From the old church, our breath bright with hunger But between the woven bamboo door and the table, now heavy with bowls of fish-head soup and pork stew, Emilia, the village midwife, harasses us With a bowlful of many flowers floating on water. She decrees that all of us godparents cannot pass through unless we dip our hands into her rite of bowl and blossoms.

"Hunaw," she intones, "hunaw." Wash your hands, wash your hands.

And we throw in the green, orange and purple money bills into the bowl's womb, never knowing truly why, is it bail or fine, or paying for the radiance of water among the flowers picked right in the middle of day?

But folks say it is mostly to honor the midwife's work of bringing life out of wombs and never to honor or hone this small and quick act of godparenting, for godparents are always less than midwives -- unlike Emilia's hands, ours are bloodless in the cool and ivory fragrance of kalachuchi, hibiscus and purple orchids.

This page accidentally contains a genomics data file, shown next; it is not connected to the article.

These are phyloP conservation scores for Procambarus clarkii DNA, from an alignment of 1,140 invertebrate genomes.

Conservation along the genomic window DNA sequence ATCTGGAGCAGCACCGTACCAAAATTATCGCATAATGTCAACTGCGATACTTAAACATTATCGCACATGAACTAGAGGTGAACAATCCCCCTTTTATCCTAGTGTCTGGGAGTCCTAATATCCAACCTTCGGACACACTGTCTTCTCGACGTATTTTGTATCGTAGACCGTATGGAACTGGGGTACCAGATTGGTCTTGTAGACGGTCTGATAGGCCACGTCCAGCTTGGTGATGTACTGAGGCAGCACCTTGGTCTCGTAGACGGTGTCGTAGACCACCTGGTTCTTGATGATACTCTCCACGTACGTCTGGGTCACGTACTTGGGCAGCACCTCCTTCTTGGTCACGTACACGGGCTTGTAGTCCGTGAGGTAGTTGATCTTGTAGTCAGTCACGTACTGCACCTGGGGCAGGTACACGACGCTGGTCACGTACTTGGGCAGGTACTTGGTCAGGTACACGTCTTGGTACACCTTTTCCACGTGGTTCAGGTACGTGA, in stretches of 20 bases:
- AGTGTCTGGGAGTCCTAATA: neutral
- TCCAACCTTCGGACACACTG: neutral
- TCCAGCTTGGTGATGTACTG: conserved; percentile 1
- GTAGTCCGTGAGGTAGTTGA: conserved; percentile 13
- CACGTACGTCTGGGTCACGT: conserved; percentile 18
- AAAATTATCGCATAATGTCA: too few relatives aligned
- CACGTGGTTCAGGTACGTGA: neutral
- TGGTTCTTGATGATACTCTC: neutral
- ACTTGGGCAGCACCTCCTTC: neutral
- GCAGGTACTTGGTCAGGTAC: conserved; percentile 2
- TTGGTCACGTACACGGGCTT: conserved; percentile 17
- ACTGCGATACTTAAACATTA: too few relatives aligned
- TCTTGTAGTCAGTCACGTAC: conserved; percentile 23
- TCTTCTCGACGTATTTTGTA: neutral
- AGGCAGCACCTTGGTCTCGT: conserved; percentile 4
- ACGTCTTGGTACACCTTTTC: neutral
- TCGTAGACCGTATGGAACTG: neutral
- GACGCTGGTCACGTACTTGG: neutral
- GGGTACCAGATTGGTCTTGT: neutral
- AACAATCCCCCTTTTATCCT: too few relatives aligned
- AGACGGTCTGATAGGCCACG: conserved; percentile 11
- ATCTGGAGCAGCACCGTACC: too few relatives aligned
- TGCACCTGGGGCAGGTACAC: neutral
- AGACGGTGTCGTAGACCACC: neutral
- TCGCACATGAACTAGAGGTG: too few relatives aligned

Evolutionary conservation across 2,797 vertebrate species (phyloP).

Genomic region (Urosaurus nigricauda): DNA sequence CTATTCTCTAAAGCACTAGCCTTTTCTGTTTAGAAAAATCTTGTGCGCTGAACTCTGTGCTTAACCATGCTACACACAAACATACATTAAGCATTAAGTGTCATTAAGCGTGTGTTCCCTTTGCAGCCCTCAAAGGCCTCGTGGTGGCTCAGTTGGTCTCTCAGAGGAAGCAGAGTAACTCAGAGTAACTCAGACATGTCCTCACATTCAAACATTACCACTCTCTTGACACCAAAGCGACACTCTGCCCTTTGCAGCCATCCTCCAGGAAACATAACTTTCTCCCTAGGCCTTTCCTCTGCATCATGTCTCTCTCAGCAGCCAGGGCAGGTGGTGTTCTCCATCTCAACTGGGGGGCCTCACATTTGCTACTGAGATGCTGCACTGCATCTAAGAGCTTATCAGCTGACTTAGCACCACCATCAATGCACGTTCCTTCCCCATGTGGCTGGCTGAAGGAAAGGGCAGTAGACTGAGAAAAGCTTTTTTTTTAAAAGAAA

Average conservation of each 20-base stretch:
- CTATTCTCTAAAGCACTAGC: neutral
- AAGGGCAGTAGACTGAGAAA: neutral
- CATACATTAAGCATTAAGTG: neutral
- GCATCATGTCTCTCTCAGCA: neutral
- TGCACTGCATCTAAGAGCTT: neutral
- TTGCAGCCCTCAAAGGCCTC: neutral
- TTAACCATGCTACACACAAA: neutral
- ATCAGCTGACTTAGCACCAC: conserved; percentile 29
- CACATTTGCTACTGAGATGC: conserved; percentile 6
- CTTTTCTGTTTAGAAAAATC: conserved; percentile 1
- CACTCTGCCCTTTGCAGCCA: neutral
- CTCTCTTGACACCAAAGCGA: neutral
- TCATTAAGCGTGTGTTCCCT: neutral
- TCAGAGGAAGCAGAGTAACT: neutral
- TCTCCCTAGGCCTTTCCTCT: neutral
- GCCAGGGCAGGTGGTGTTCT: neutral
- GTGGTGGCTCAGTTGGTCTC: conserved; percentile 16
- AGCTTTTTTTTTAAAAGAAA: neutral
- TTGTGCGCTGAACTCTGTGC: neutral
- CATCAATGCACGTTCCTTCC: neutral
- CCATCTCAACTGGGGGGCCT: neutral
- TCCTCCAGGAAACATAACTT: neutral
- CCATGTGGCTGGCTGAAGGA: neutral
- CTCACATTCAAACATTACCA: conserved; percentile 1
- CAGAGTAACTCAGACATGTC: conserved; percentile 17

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Comments

I like the way you bring in flowers into your poetry. it adds the needed fragrance and sweetness and color.

regards Aminah

Salaam Aminah

Hi, Aminah, thanks for the flowers of your praise! But these flowers in the poem were real, they were really there as part of the ritual. All I did was describe the ritual :) Thanks again for dropping by, sister-poet!

Blessings, libudsuroy

''Every Day is a Journey and the Journey itself is Home.'' (Matsuo Basho)